Conford, Kolovsky and Carton. The opinion of the court was delivered by Carton, J.A.D.
[111 NJSuper Page 579] Defendant Milk Drivers and Dairy Employees Local 680 appeals from a judgment granting plaintiff Cream-O-Land Dairy an injunction restraining the union from picketing plaintiff's customers. Defendant claims that the state court lacks jurisdiction over the matter since it involves a controversy subject to section 7 or 8 of the National
Labor Relations Act (29 U.S.C.A. §§ 157, 158) and is therefore preempted to the jurisdiction of the National Labor Relations Board. We agree.
Dairy had an exclusive contract since 1953 with the Dairy Workers Association, Inc., a labor union, which, with the exception of certain specified classes, represented its employees. The latest contract, dated May 1, 1969, ran for a term of two years and according to Dairy contained wage and fringe benefits equal to or exceeding those in contracts of other dairies or negotiated by Local 680.
On July 8, 1970 representatives of Local 680 were observed picketing a Hills Supermarket, a company with which Dairy did a gross annual business of $600,000. The pickets were carrying signs and passing out handbills to people walking in the store. The picket signs read:
CREAM-O-LAND DAIRY pays wages and fringe benefits below the scale required by union contracts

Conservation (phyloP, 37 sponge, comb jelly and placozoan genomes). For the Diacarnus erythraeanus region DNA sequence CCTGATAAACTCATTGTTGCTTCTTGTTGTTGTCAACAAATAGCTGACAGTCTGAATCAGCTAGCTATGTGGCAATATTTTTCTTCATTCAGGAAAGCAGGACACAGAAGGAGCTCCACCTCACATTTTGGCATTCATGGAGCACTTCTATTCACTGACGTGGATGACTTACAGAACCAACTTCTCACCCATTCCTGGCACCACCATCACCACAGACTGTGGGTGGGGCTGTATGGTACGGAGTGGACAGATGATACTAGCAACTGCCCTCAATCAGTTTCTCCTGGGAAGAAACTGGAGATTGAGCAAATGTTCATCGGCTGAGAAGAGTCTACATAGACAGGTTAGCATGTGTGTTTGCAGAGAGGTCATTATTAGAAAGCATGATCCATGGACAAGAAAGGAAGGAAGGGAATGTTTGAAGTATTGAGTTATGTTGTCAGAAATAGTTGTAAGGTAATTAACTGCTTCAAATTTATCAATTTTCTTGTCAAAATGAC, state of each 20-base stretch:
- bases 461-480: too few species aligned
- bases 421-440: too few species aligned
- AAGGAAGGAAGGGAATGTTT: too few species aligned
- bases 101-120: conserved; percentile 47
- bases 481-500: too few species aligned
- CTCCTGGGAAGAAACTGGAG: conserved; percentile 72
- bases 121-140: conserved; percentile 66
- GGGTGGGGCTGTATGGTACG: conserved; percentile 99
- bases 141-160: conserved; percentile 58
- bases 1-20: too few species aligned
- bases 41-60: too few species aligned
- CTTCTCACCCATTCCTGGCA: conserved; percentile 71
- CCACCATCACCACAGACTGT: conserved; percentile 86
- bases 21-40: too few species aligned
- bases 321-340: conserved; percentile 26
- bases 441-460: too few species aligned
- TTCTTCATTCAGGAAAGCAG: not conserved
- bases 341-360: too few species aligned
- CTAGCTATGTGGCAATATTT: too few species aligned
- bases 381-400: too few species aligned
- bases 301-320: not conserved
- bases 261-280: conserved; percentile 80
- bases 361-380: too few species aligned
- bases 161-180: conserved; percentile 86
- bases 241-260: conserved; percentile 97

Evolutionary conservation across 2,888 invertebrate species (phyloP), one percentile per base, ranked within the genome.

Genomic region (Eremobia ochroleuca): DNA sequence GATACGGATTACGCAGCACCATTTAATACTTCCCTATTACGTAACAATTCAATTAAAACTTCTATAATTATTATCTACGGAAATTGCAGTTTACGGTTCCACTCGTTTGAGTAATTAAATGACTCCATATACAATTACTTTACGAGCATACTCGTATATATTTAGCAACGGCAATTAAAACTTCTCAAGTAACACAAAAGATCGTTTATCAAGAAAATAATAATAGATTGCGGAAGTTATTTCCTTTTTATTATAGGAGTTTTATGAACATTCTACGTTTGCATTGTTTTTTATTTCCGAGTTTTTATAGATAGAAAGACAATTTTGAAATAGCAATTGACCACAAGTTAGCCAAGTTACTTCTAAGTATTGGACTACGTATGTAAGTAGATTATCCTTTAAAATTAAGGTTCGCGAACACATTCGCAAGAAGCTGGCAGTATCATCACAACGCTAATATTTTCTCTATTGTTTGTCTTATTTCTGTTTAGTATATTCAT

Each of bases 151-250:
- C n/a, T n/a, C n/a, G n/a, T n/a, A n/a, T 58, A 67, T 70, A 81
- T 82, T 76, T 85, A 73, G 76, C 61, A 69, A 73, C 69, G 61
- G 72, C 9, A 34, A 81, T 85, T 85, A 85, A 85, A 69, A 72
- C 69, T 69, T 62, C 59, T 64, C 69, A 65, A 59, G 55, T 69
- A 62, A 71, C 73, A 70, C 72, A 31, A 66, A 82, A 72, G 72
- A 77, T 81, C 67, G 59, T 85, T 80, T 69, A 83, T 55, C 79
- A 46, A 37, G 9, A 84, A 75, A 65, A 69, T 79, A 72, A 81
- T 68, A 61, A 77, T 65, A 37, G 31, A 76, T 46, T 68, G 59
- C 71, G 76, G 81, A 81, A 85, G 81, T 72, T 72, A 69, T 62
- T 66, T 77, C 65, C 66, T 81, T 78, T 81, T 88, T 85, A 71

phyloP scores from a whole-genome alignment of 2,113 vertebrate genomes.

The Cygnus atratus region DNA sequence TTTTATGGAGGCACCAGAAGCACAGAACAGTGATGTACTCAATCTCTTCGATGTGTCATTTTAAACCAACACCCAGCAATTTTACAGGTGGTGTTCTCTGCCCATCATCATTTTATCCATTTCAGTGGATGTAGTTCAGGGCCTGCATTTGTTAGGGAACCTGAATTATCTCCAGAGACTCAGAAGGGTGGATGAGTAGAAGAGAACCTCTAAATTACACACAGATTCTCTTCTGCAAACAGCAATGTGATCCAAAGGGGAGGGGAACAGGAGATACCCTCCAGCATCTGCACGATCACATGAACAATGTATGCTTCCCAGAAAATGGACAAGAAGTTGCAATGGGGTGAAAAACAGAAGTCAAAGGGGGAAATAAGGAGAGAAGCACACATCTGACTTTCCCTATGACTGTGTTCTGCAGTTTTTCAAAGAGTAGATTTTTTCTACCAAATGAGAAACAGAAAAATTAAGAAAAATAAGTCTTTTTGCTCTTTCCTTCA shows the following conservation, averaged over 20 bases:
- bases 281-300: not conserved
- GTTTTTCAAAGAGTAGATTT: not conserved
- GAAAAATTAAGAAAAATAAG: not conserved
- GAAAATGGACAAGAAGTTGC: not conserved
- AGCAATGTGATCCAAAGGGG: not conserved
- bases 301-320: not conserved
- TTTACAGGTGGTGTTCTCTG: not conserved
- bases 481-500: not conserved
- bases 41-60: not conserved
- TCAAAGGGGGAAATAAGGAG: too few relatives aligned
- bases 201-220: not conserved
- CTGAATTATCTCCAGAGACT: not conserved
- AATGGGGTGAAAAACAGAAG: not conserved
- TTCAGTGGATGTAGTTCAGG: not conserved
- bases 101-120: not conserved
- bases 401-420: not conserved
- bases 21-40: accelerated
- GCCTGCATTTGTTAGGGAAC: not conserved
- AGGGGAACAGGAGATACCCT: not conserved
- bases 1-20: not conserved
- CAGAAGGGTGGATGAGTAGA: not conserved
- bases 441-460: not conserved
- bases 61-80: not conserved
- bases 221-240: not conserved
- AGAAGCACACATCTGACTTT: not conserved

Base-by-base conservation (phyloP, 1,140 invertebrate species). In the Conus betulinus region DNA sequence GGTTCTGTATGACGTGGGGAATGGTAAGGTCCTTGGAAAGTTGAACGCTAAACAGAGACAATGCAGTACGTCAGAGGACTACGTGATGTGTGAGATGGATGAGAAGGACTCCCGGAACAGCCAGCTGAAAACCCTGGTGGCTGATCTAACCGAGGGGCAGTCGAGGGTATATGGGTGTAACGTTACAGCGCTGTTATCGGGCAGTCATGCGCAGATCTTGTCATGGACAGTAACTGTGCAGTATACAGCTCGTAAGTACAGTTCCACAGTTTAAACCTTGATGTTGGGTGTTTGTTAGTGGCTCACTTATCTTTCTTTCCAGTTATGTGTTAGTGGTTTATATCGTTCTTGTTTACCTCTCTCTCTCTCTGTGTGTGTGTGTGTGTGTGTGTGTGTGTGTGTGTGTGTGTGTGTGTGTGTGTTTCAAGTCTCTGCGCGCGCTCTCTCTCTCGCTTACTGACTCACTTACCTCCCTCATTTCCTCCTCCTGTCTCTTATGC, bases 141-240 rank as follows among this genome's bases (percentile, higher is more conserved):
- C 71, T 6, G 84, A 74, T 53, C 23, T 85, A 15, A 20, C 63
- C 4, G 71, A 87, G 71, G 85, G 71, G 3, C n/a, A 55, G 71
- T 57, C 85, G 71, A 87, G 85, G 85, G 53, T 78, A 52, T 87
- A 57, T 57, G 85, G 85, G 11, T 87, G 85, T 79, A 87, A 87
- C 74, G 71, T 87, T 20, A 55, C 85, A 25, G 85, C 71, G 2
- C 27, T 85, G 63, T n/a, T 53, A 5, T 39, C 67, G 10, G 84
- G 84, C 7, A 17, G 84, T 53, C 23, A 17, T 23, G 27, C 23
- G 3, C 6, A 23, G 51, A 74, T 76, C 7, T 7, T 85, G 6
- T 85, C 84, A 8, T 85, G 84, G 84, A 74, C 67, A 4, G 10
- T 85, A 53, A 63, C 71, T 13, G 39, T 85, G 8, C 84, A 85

DON'T BUY CREAM-O-LAND DAIRY PRODUCTS
MILK DRIVERS AND DAIRY EMPLOYEES LOCAL 680
On July 15 the Chancery Division, on the basis of affidavits, granted a temporary restraining order returnable July 20, 1970. The affidavit of Backhaus, one of Dairy's employees, contained an assertion that one of the pickets, in response to his inquiry as to why he was picketing, stated that Cream-O-Land's drivers reportedly worked six days a week, 14 to 16 hours a day, and were paid $180 per week with no fringe benefits. Backhaus averred that these allegations were false. He also asserted that the picket told him that Local 680 had been trying to organize Cream-O-Land for five years.
On the July 20 return date the court heard testimony similar to that contained in the supporting affidavits. Testimony was offered to the effect that while the picketing was going on, sales of Cream-O-Land products in the store substantially declined but that these sales returned to normal once the picketing was restrained.
Local 680 filed no answering affidavits and offered no witnesses but moved to dismiss on grounds of federal preemption among others. The court made the finding that the picketing with the legend on the placard was "essentially to coerce Plaintiff's employees, or to act as a coercion upon the Plaintiff and its employees to ultimately enter into and negotiate a contract with the Defendant union." The court also found that although the picketing was peaceful, it was for an improper or illegal purpose and if permitted to continue would constitute "an irreparable harm to the plaintiff, to Hills Supermarket, as well as to other customers."
An order was entered enjoining Local 680 from picketing "until the further order of this court." The court relied upon Ind. Dairy Workers, &c. v. Milk Drivers, &c., Local No. 680 , 30 N.J. 173 (1959). Despite the apparently interlocutory language of the order, the court later certified ...